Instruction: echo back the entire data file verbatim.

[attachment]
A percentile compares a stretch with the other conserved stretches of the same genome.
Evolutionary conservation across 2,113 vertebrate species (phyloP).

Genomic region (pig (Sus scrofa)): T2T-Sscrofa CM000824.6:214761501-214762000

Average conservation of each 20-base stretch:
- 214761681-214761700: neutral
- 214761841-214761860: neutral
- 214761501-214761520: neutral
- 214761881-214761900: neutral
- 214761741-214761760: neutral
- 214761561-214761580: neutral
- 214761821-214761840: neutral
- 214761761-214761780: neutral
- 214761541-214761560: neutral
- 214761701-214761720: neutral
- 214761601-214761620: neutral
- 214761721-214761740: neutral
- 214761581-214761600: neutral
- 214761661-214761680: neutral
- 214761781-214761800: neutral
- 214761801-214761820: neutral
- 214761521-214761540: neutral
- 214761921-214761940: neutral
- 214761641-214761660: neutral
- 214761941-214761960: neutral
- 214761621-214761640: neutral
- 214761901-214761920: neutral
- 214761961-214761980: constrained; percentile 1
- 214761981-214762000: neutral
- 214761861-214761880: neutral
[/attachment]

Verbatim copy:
A percentile compares a stretch with the other conserved stretches of the same genome.
Evolutionary conservation across 2,113 vertebrate species (phyloP).

Genomic region (pig (Sus scrofa)): T2T-Sscrofa CM000824.6:214761501-214762000

Average conservation of each 20-base stretch:
- 214761681-214761700: neutral
- 214761841-214761860: neutral
- 214761501-214761520: neutral
- 214761881-214761900: neutral
- 214761741-214761760: neutral
- 214761561-214761580: neutral
- 214761821-214761840: neutral
- 214761761-214761780: neutral
- 214761541-214761560: neutral
- 214761701-214761720: neutral
- 214761601-214761620: neutral
- 214761721-214761740: neutral
- 214761581-214761600: neutral
- 214761661-214761680: neutral
- 214761781-214761800: neutral
- 214761801-214761820: neutral
- 214761521-214761540: neutral
- 214761921-214761940: neutral
- 214761641-214761660: neutral
- 214761941-214761960: neutral
- 214761621-214761640: neutral
- 214761901-214761920: neutral
- 214761961-214761980: constrained; percentile 1
- 214761981-214762000: neutral
- 214761861-214761880: neutral